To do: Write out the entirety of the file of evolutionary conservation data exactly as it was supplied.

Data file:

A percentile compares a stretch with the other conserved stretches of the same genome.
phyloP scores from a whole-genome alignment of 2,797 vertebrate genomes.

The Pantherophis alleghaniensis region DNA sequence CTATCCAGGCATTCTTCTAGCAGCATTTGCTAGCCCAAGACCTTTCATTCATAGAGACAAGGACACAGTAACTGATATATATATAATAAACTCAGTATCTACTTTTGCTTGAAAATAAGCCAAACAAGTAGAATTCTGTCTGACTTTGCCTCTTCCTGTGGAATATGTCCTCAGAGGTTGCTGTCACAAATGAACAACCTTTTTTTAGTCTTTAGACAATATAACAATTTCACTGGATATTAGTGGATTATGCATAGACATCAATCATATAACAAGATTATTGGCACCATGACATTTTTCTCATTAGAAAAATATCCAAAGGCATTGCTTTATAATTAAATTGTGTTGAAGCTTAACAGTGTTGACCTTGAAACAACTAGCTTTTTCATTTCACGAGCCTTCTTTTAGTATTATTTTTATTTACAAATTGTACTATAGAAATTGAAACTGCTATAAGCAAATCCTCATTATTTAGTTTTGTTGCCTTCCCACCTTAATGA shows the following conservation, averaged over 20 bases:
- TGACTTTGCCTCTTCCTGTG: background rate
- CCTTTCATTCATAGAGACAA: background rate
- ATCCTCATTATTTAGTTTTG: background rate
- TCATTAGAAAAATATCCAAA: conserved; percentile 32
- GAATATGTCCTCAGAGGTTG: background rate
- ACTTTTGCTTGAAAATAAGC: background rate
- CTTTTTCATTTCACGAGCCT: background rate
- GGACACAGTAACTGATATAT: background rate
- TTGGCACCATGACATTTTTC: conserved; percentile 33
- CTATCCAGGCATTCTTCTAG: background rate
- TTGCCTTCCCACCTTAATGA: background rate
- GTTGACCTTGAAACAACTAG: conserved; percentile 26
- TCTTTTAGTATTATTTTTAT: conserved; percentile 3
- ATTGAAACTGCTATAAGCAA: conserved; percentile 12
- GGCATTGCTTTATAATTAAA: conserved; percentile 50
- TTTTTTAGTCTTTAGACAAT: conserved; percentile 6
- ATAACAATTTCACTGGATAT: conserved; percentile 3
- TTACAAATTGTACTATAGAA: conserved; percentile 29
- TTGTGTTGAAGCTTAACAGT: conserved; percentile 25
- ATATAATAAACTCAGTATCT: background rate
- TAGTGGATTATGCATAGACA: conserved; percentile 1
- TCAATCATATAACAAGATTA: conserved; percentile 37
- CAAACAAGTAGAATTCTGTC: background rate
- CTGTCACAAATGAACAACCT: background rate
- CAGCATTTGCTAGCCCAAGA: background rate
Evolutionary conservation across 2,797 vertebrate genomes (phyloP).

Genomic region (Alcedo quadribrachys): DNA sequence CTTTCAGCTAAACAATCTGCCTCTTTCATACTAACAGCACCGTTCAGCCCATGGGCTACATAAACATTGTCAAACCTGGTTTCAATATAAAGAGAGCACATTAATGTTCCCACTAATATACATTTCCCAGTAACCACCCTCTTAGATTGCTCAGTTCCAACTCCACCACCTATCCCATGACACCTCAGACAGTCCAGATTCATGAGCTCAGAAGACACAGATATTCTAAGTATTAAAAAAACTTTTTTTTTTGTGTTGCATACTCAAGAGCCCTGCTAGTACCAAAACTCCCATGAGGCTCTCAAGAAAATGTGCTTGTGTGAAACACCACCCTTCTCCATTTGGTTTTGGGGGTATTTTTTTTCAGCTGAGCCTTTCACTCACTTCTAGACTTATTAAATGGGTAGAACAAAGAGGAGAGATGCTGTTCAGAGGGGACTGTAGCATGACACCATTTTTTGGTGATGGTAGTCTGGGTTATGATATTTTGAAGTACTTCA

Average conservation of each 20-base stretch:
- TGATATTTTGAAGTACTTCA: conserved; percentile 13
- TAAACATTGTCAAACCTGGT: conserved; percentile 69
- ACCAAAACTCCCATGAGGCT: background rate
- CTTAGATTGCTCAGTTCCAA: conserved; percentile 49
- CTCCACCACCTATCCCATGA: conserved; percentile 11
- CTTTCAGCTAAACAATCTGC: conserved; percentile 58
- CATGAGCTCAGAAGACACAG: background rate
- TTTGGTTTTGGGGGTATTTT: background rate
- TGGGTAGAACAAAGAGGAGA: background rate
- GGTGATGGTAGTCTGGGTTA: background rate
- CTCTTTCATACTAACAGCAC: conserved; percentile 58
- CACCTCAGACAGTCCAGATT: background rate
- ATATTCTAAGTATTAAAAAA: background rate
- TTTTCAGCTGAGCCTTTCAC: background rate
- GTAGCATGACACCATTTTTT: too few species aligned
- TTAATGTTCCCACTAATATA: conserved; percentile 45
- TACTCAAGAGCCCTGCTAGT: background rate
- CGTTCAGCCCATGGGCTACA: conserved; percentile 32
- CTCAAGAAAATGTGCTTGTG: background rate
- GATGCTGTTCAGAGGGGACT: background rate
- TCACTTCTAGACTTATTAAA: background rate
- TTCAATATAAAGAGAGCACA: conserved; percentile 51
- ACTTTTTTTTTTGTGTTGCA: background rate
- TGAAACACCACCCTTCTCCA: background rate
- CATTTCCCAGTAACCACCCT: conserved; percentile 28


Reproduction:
A percentile compares a stretch with the other conserved stretches of the same genome.
phyloP scores from a whole-genome alignment of 2,797 vertebrate genomes.

The Pantherophis alleghaniensis region DNA sequence CTATCCAGGCATTCTTCTAGCAGCATTTGCTAGCCCAAGACCTTTCATTCATAGAGACAAGGACACAGTAACTGATATATATATAATAAACTCAGTATCTACTTTTGCTTGAAAATAAGCCAAACAAGTAGAATTCTGTCTGACTTTGCCTCTTCCTGTGGAATATGTCCTCAGAGGTTGCTGTCACAAATGAACAACCTTTTTTTAGTCTTTAGACAATATAACAATTTCACTGGATATTAGTGGATTATGCATAGACATCAATCATATAACAAGATTATTGGCACCATGACATTTTTCTCATTAGAAAAATATCCAAAGGCATTGCTTTATAATTAAATTGTGTTGAAGCTTAACAGTGTTGACCTTGAAACAACTAGCTTTTTCATTTCACGAGCCTTCTTTTAGTATTATTTTTATTTACAAATTGTACTATAGAAATTGAAACTGCTATAAGCAAATCCTCATTATTTAGTTTTGTTGCCTTCCCACCTTAATGA shows the following conservation, averaged over 20 bases:
- TGACTTTGCCTCTTCCTGTG: background rate
- CCTTTCATTCATAGAGACAA: background rate
- ATCCTCATTATTTAGTTTTG: background rate
- TCATTAGAAAAATATCCAAA: conserved; percentile 32
- GAATATGTCCTCAGAGGTTG: background rate
- ACTTTTGCTTGAAAATAAGC: background rate
- CTTTTTCATTTCACGAGCCT: background rate
- GGACACAGTAACTGATATAT: background rate
- TTGGCACCATGACATTTTTC: conserved; percentile 33
- CTATCCAGGCATTCTTCTAG: background rate
- TTGCCTTCCCACCTTAATGA: background rate
- GTTGACCTTGAAACAACTAG: conserved; percentile 26
- TCTTTTAGTATTATTTTTAT: conserved; percentile 3
- ATTGAAACTGCTATAAGCAA: conserved; percentile 12
- GGCATTGCTTTATAATTAAA: conserved; percentile 50
- TTTTTTAGTCTTTAGACAAT: conserved; percentile 6
- ATAACAATTTCACTGGATAT: conserved; percentile 3
- TTACAAATTGTACTATAGAA: conserved; percentile 29
- TTGTGTTGAAGCTTAACAGT: conserved; percentile 25
- ATATAATAAACTCAGTATCT: background rate
- TAGTGGATTATGCATAGACA: conserved; percentile 1
- TCAATCATATAACAAGATTA: conserved; percentile 37
- CAAACAAGTAGAATTCTGTC: background rate
- CTGTCACAAATGAACAACCT: background rate
- CAGCATTTGCTAGCCCAAGA: background rate
Evolutionary conservation across 2,797 vertebrate genomes (phyloP).

Genomic region (Alcedo quadribrachys): DNA sequence CTTTCAGCTAAACAATCTGCCTCTTTCATACTAACAGCACCGTTCAGCCCATGGGCTACATAAACATTGTCAAACCTGGTTTCAATATAAAGAGAGCACATTAATGTTCCCACTAATATACATTTCCCAGTAACCACCCTCTTAGATTGCTCAGTTCCAACTCCACCACCTATCCCATGACACCTCAGACAGTCCAGATTCATGAGCTCAGAAGACACAGATATTCTAAGTATTAAAAAAACTTTTTTTTTTGTGTTGCATACTCAAGAGCCCTGCTAGTACCAAAACTCCCATGAGGCTCTCAAGAAAATGTGCTTGTGTGAAACACCACCCTTCTCCATTTGGTTTTGGGGGTATTTTTTTTCAGCTGAGCCTTTCACTCACTTCTAGACTTATTAAATGGGTAGAACAAAGAGGAGAGATGCTGTTCAGAGGGGACTGTAGCATGACACCATTTTTTGGTGATGGTAGTCTGGGTTATGATATTTTGAAGTACTTCA

Average conservation of each 20-base stretch:
- TGATATTTTGAAGTACTTCA: conserved; percentile 13
- TAAACATTGTCAAACCTGGT: conserved; percentile 69
- ACCAAAACTCCCATGAGGCT: background rate
- CTTAGATTGCTCAGTTCCAA: conserved; percentile 49
- CTCCACCACCTATCCCATGA: conserved; percentile 11
- CTTTCAGCTAAACAATCTGC: conserved; percentile 58
- CATGAGCTCAGAAGACACAG: background rate
- TTTGGTTTTGGGGGTATTTT: background rate
- TGGGTAGAACAAAGAGGAGA: background rate
- GGTGATGGTAGTCTGGGTTA: background rate
- CTCTTTCATACTAACAGCAC: conserved; percentile 58
- CACCTCAGACAGTCCAGATT: background rate
- ATATTCTAAGTATTAAAAAA: background rate
- TTTTCAGCTGAGCCTTTCAC: background rate
- GTAGCATGACACCATTTTTT: too few species aligned
- TTAATGTTCCCACTAATATA: conserved; percentile 45
- TACTCAAGAGCCCTGCTAGT: background rate
- CGTTCAGCCCATGGGCTACA: conserved; percentile 32
- CTCAAGAAAATGTGCTTGTG: background rate
- GATGCTGTTCAGAGGGGACT: background rate
- TCACTTCTAGACTTATTAAA: background rate
- TTCAATATAAAGAGAGCACA: conserved; percentile 51
- ACTTTTTTTTTTGTGTTGCA: background rate
- TGAAACACCACCCTTCTCCA: background rate
- CATTTCCCAGTAACCACCCT: conserved; percentile 28